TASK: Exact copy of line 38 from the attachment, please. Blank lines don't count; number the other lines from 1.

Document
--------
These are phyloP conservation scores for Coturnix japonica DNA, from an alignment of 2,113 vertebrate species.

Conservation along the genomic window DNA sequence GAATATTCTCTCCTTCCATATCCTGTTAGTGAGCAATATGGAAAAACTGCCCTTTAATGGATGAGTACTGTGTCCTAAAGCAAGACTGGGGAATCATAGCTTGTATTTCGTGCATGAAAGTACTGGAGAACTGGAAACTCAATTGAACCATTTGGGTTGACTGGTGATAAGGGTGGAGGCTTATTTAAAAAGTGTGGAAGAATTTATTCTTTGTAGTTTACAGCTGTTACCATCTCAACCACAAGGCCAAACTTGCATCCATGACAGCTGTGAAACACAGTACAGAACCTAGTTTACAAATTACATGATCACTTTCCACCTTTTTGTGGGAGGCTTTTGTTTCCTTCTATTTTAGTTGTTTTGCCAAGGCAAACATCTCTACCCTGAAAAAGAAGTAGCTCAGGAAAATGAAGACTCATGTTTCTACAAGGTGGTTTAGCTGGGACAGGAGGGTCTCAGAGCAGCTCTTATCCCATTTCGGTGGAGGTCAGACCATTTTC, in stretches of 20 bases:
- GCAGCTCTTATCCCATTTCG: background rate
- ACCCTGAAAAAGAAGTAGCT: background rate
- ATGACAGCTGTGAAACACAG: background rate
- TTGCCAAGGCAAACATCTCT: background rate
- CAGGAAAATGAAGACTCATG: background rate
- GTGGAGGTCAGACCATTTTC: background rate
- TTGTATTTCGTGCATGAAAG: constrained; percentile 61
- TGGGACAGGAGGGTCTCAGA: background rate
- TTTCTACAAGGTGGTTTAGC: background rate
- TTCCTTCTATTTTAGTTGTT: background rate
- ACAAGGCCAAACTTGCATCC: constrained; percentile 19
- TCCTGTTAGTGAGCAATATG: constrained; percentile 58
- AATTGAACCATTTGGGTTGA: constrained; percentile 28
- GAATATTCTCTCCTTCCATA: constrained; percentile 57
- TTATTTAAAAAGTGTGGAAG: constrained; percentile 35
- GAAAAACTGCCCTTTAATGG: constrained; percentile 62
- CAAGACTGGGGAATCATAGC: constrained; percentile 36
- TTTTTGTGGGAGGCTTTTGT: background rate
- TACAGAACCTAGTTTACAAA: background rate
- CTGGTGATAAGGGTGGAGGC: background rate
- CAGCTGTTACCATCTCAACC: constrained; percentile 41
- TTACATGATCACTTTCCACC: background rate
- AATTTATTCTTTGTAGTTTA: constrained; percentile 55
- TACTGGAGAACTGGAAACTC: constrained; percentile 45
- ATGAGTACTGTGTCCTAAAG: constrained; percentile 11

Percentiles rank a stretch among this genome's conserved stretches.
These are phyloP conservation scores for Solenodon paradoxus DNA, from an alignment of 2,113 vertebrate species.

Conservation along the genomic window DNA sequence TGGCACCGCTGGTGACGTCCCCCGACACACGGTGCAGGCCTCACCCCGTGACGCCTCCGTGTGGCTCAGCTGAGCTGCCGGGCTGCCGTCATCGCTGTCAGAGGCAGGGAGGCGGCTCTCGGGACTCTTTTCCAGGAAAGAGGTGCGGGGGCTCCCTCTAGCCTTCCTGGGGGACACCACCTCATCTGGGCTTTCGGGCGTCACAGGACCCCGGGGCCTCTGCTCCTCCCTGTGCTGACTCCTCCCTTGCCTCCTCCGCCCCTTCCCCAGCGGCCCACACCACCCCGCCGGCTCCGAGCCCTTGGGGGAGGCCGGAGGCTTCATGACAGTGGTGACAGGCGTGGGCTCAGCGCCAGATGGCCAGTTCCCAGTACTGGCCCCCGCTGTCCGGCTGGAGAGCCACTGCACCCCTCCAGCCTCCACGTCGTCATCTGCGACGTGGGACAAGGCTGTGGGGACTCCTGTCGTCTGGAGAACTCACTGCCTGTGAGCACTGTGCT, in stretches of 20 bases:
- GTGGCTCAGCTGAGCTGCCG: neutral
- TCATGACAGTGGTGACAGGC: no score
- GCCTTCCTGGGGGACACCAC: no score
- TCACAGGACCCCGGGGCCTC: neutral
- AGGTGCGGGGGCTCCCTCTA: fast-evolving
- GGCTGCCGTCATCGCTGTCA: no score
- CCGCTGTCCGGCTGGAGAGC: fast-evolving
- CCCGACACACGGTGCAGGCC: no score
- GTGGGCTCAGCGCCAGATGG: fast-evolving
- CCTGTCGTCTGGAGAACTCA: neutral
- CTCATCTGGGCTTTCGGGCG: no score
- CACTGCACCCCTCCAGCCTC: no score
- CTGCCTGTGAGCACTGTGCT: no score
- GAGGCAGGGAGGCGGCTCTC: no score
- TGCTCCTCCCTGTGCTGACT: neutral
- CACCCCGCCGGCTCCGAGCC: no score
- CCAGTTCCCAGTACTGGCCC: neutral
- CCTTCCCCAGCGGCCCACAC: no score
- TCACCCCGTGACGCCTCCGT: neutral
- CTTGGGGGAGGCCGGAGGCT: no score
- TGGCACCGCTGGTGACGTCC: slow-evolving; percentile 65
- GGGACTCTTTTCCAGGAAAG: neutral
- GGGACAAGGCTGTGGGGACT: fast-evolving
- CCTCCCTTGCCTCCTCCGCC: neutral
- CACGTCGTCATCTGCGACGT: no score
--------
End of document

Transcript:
- CCCGACACACGGTGCAGGCC: no score